One of the communication tools HIM developed is a report published weekly to all DMC medical staff leadership that lists delinquent medical records and their impact on cash or A/R. The report names the physicians within each hospital who represent roughly the majority or a significant percentage [of the delinquent records].
"Fewer than 10 to 15 doctors represent the vast majority of the delinquent records of most facilities." The publication has been effective in "eating the elephant bite-by-bite rather than trying to swallow it whole," Braden says.
The medical staff also helped HIM shine during a visit from the Joint Commission on the Accreditation of Health Care Organizations, which took place at the same time as the A/R initiative. Although DMC once had a problem with delinquent medical records, the hospitals scored 96% to 98% in the survey and had no Type 1 recommendations for medical records.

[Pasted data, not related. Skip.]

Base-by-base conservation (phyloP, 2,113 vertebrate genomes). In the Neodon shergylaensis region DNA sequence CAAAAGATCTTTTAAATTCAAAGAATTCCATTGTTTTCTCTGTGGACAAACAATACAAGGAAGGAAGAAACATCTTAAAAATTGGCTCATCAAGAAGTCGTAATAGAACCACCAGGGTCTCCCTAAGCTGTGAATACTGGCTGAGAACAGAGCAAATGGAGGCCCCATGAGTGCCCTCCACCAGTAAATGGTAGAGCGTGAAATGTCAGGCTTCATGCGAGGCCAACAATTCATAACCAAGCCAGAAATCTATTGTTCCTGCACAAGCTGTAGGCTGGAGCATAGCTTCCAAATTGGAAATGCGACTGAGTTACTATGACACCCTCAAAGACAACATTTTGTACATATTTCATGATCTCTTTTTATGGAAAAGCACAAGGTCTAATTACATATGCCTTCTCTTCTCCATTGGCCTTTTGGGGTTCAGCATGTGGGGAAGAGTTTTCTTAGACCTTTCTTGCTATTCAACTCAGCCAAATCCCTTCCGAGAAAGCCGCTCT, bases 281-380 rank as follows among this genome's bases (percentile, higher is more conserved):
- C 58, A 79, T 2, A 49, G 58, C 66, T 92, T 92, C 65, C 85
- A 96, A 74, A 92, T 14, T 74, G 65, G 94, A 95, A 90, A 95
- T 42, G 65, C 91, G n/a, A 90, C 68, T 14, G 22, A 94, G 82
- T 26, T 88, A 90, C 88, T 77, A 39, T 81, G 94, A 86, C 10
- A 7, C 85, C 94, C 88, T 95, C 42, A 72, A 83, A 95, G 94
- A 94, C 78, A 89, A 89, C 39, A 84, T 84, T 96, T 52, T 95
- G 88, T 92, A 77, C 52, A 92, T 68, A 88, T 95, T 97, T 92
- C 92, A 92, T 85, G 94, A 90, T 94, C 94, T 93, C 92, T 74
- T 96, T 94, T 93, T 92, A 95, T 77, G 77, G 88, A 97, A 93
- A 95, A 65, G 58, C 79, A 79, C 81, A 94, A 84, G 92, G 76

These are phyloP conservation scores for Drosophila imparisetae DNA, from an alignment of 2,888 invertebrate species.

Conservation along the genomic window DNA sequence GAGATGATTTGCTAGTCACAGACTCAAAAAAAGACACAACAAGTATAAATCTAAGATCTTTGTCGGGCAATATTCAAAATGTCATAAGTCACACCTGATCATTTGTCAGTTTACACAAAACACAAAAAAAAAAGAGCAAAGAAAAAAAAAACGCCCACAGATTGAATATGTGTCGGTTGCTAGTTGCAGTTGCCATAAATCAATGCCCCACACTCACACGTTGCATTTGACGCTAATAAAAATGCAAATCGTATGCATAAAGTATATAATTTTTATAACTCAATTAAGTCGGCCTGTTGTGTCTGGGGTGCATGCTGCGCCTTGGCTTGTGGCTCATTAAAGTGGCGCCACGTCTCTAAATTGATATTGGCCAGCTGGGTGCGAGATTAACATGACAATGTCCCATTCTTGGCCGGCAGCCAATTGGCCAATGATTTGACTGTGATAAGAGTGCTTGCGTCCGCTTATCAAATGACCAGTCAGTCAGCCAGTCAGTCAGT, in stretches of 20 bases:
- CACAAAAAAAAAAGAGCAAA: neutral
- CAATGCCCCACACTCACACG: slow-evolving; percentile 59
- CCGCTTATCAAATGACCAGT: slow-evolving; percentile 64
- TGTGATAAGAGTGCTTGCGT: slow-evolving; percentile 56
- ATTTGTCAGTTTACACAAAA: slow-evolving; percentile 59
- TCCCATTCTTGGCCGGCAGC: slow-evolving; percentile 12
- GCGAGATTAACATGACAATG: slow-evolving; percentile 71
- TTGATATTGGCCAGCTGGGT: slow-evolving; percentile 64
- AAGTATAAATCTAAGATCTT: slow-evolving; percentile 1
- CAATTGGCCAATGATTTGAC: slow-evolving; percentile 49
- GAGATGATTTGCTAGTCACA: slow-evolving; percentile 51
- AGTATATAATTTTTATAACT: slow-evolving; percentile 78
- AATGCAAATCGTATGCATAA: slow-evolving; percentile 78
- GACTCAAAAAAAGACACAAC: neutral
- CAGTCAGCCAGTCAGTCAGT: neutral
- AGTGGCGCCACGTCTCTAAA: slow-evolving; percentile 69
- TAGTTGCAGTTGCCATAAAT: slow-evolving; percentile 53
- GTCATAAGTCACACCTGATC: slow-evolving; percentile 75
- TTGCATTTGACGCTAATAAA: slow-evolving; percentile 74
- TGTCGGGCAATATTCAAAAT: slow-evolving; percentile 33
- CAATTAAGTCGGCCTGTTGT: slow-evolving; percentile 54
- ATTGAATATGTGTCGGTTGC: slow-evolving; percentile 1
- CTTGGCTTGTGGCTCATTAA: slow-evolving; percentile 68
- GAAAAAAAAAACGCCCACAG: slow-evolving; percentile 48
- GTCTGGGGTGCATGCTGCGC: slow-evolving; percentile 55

The survey was not the primary distraction in the process of coordinating the different facilities of DMC. The reorganization of the entire medical center was. "I walked into an organization that was about to undergo a lot of change and significant financial difficulty," Braden says.
Soon after his arrival, the DMC board of directors decided to turn to the Hunter Group in St. Petersburg, FL, to help the center get back on its feet. Faces changed as staff left or were replaced. "That reinforces the intensity of the time lines and the intensity of change. Not only are we bringing change to the HIM organization but the world around us is also reorganizing."